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Amushelelo on prison life and hoping for freedom

Incarcerated social activist and investment scheme operator Michael Amushelelo (MA), who is facing multiple court cases, has expressed his hope to be released from prison to continue advocating social and political causes.

He is currently in jail since Independence Day on 21 March over a protest against unemployment.

He will hear the outcome of his bail appeal on 14 August.

He appeared in the Windhoek High Court yesterday, where he fought for the return of his properties which were attached in connection with allegations of running a Ponzi scheme with his business partner Gregory Cloete.

Kelvin Chiringa (KC) was granted access to engage Amushelelo on various issues.

KC: Michael, how have you been?

MA: I have been great. Apart from the winter, I have been hearing of deaths due to malnutrition and hunger. So, that has not gone down well with me. I also hear about people having their firewood taken from them. I understand that there is an issue where someone comes with a bag of mahangu and it’s confiscated, so I do not really understand what’s going on in this country.

These are some of the things that do not allow me to sleep at night.

KC: At some point you were in solitary confinement. What was that like?

MA: It pushes you to limits you do not realise you can be pushed to as a human being. It is not human-like to be alone. It wasn’t easy.
But at the same time, I am grateful for the experience, because I can now say I am a new person.

I have gotten to experience who I am. You start having deep meaningful conversations with yourself. Obviously, the attempt was to break me, which failed. I’ve only gotten sharper and smarter. That’s what I can say about solitude.

KC: You have been reading quite a number of black consciousness books, are you still doing that?

MA: Yes, prison is more like university time. It’s time for you to educate yourself, to sharpen your skills and basically improve on yourself. So, I take it as a vacation. Nothing else.

It’s time for me to relax, because if I am not running to Rundu to whip the owner of a service station, then I am in the south to fight police officers who have beaten a child to death.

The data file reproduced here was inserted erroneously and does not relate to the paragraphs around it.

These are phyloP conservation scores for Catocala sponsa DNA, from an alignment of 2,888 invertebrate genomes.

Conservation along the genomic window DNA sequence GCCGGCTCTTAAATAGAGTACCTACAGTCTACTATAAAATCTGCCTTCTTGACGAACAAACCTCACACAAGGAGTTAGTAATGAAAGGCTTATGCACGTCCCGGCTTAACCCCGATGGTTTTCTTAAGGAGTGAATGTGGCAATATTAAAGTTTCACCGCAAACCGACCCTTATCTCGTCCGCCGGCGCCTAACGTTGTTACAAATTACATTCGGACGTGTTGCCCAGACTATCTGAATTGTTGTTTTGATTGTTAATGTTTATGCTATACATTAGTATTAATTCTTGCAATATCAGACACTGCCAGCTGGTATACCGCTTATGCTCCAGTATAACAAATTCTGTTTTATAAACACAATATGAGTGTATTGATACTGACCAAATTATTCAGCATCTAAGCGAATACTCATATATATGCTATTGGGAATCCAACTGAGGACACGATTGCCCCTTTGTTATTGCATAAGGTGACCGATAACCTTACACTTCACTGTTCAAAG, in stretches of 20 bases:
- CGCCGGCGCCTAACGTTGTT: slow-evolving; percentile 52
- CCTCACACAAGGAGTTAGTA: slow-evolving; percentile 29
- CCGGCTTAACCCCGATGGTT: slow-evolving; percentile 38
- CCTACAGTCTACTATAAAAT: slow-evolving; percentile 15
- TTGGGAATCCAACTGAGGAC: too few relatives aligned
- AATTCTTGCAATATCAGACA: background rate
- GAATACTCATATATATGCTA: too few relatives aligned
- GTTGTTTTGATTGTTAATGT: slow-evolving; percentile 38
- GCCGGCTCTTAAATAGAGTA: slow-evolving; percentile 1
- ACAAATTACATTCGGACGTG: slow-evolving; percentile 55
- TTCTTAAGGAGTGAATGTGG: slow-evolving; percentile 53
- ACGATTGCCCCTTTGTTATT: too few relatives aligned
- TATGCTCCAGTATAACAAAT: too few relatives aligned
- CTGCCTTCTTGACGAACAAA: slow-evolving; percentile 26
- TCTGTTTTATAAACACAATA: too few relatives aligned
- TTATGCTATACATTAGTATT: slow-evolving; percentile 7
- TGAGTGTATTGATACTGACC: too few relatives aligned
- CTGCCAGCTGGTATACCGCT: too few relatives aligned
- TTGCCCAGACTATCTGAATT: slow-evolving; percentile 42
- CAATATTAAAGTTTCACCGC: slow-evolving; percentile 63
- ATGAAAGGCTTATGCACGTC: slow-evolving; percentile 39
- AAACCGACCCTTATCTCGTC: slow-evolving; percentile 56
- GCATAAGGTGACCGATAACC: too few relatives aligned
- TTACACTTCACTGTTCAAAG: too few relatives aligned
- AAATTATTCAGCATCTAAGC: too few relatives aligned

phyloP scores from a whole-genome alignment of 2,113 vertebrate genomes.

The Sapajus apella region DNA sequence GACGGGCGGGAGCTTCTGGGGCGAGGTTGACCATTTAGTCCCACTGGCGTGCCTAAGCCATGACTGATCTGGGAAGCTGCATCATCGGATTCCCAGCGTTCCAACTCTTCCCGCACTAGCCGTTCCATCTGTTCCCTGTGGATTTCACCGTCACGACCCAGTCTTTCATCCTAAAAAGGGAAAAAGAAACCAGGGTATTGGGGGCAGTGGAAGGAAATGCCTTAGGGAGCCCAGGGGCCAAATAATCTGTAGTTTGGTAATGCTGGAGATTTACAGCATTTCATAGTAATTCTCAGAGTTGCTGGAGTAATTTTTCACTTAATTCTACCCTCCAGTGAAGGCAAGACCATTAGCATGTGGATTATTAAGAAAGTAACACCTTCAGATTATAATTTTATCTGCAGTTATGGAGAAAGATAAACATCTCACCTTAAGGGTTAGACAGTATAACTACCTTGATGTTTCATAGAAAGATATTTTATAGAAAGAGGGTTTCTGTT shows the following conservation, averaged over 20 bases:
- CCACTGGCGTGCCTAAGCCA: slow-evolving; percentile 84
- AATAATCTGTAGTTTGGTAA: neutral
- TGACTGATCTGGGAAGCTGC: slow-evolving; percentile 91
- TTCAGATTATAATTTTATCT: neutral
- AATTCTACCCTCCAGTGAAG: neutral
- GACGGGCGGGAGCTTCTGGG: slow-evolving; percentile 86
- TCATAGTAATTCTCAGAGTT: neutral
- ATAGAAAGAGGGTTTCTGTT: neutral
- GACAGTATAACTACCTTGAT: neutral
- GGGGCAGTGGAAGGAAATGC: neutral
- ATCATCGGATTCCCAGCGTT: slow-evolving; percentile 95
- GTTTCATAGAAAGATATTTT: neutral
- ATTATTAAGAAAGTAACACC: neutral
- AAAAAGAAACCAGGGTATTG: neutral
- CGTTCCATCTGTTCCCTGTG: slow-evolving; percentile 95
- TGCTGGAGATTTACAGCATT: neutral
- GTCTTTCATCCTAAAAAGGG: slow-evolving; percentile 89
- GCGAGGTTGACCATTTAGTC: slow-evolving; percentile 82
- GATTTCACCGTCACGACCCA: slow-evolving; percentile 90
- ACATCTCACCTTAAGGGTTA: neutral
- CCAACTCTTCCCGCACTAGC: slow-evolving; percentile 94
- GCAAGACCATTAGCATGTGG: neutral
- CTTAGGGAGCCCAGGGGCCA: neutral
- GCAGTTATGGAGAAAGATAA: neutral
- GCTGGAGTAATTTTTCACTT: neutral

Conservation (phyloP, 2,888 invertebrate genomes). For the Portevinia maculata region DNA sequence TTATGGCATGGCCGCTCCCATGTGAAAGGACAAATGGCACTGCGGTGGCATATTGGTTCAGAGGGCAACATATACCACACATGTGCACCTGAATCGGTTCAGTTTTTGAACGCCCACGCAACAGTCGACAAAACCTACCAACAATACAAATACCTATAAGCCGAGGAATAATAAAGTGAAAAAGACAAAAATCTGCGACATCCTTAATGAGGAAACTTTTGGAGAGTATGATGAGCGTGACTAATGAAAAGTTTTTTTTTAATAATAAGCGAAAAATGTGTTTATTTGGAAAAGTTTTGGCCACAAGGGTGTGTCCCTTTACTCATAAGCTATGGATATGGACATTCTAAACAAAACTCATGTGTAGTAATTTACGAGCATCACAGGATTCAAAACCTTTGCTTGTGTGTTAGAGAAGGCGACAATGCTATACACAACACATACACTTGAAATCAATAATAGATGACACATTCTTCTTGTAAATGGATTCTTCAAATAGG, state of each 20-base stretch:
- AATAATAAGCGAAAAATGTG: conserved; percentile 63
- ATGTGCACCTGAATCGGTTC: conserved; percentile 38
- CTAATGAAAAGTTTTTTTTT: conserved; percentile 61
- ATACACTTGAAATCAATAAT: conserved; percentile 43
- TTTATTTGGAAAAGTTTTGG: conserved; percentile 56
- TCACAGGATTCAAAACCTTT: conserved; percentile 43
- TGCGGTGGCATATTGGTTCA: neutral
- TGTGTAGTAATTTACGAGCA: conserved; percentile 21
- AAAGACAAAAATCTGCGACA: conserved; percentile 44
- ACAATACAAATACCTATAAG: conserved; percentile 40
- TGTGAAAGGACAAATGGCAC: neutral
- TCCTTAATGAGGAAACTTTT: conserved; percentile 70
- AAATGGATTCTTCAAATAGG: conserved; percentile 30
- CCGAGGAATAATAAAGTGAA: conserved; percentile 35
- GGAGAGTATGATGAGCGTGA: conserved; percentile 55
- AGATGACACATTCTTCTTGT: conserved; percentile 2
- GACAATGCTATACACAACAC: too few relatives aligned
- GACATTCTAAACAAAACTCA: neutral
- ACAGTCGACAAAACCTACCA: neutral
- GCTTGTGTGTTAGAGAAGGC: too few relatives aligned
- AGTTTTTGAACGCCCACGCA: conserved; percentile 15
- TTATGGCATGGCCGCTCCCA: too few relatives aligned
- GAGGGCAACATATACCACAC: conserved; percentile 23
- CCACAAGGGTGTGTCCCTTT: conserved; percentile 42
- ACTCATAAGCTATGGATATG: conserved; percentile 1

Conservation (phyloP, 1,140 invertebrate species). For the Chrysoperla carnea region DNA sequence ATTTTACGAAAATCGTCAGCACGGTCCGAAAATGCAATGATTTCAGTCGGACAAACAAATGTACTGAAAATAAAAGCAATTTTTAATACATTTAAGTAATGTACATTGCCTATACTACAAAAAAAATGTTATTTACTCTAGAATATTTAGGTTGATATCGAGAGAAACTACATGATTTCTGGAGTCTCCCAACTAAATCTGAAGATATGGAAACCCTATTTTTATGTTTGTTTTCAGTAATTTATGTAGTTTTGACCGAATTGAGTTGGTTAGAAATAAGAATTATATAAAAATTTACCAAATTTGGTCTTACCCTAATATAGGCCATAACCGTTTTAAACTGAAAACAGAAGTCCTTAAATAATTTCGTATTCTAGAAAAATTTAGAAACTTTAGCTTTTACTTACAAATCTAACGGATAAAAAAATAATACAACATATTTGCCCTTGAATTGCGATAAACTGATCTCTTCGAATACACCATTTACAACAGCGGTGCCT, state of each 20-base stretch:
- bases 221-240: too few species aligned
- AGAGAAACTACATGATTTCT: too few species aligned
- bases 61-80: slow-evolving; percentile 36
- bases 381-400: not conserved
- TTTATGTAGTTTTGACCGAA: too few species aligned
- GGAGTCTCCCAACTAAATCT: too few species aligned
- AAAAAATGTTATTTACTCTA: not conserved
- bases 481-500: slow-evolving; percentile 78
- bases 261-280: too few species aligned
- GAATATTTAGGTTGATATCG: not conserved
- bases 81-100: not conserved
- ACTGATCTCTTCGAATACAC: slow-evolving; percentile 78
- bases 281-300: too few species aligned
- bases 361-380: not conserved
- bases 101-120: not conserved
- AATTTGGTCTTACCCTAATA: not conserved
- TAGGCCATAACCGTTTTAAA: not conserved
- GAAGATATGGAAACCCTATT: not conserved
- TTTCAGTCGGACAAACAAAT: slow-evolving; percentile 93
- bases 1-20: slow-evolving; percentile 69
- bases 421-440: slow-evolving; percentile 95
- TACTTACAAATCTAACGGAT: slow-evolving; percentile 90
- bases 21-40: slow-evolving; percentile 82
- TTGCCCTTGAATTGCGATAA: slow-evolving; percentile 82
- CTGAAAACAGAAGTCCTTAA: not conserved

If that’s not the case then I am at Walvis Bay because somebody committed suicide. So, this is the only time I will ever get to rest.
Obviously, the official time for me to rest is when they will say ‘rest in peace’, but for now, I have to make use of the time to obviously reflect on my life.

KC: Do you miss your family and the outside life?

M.A: I mostly miss my wife. Yes, friends here and there, but my wife the most I would say.

KC: How is your friendship with your business partner, Gregory Cloete? Has it been tested through trials and tribulations?

MA: Who is Gregory Cloete? I’m kidding. I mean, I have known Greg since 2004. That’s almost 19 years now.

The bond has only grown stronger. It is through times like these that you get to understand who stands with to you and who doesn’t.

I am truly grateful for his friendship. It’s rare in this age to have that type of friendship.

KC: Have you lost some friends?

MA: I have lost so many friends. There is a saying life will sieve out the bad and leave the good. So, the bad has been sieved out of my life, and only the good has remained.

I’ve learnt from a very young age to keep my circle small. Too many friends means you don’t really have friends.

KC: Do you feel let down and deserted by the people you have represented?
MA: When you have been given a purpose and a calling, you do not rely on people. You rely on the universe to assist you and where it is that you need to direct your people.

We are not all the same, and we do not have the same understanding, courage and strength. It’s not to say that people have deserted me. People are just people.

One day they are there, the next day they are not there, but does that mean you desert your mission? The people need someone to lead them.

KC: And finally, if you get out of prison, would you do anything differently?

M.A: It is my conviction that injustice in this country cannot continue. People are being exploited on a daily basis.

The whole system has been built on the premise of exploitation, and that cannot continue.

Many of our people are still not enjoying the fruits of this country’s independence.